It’s no secret that batteries are holding back mobile technology. It’s nothing against the battery companies, which are surely dedicating quite a lot of R&D to improving their technology, hoping to be the first out of the gate with a vastly improved AA or rechargeable device battery. But battery density has been improving very slowly over the last few years, and advances have had to be in processor and display efficiency, in order to better use that limited store of power.
Researchers at Northwestern University claim to have created an improved lithium ion battery that not only would hold ten times as much energy, but would charge ten times as quickly.
It’s probably safe to call it a breakthrough.
Inside Li-ion batteries, there are innumerable layers of graphene, a one-atom-thick sheet of carbon atoms. Lithium ions fill the spaces between these layers, and when the battery is being charged, these atoms must creep their way physically to the edge of the sheet in order to get down to the next layer and make room for more ions. The rate of recharge is limited by how fast these ions can go from layer to layer. One solution tried before was replacing the carbon sheets with silicon, which for some chemical reason can hold many times the lithium ions — but the silicon would expand and contract with the charge cycles, quickly breaking.
Professor Harold Kung, researcher at NU and lead author of the paper (published this month in the journal Advanced Energy Materials), has discovered not just one, but two techniques for improving this charge process. His lab decided to combine the strengths of both materials, carbon and silicon, by populating the area between the graphene sheets with silicon nanoclusters. These little clusters greatly increase the amount of ions that can be kept in the battery, and because they are small and the graphene is flexible, their size changes are manageable. Thus, the charge capacity of the battery was improved by, Kung says, a factor of ten.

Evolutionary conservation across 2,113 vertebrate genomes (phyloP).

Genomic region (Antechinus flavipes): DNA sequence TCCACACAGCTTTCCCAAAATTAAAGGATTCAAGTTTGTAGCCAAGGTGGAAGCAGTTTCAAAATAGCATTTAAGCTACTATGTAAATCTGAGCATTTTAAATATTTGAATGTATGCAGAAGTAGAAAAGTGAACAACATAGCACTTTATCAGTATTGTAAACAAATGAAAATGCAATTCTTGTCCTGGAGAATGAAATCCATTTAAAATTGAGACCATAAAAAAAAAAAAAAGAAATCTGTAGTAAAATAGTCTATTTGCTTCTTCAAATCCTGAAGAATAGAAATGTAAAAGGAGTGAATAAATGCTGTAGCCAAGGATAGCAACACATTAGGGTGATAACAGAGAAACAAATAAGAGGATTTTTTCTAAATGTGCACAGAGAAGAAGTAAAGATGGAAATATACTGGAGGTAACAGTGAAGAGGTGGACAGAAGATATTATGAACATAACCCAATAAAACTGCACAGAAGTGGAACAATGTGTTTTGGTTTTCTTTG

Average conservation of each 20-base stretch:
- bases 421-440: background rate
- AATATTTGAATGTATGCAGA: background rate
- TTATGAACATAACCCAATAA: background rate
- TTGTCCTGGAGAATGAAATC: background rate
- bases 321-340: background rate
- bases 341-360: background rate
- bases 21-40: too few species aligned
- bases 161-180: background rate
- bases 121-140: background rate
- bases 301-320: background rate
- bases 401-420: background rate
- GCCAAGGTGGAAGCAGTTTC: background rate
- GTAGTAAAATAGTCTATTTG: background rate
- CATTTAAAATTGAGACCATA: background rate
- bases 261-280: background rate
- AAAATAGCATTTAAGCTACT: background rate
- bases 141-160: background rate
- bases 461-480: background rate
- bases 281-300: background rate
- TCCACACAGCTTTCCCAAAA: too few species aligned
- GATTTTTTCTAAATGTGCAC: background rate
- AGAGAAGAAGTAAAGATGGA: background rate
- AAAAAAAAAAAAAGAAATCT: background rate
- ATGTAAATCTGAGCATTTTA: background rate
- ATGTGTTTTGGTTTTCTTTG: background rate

But that’s not all. Kung’s lab also thought of perforating the graphene sheets, allowing ions to take a “shortcut” to the next layer. They call these 10-20nm holes “in-plane defects,” and they essentially rust them out. The result? Charging is ten times faster.
A possible downside is a faster degradation process; after 150 charges and discharges, the batteries showed only a 5x improvement to capacity and charge speed. Of course, those 150 charges would be the energy equivalent of 1500 charges of today’s batteries.
Naturally this huge leap in battery power and efficiency won’t be in your phones next week; they estimate they could be on the market in three to five years — cold comfort to iPhone 4S owners who are only getting seven or eight hours of on time. But the process is changed enough that existing manufacturing techniques are likely insufficient.
The full paper, In-Plane Vacancy-Enabled High-Power Si-Graphene Composite Electrode for Lithium-Ion Batteries, is available to subscribers here.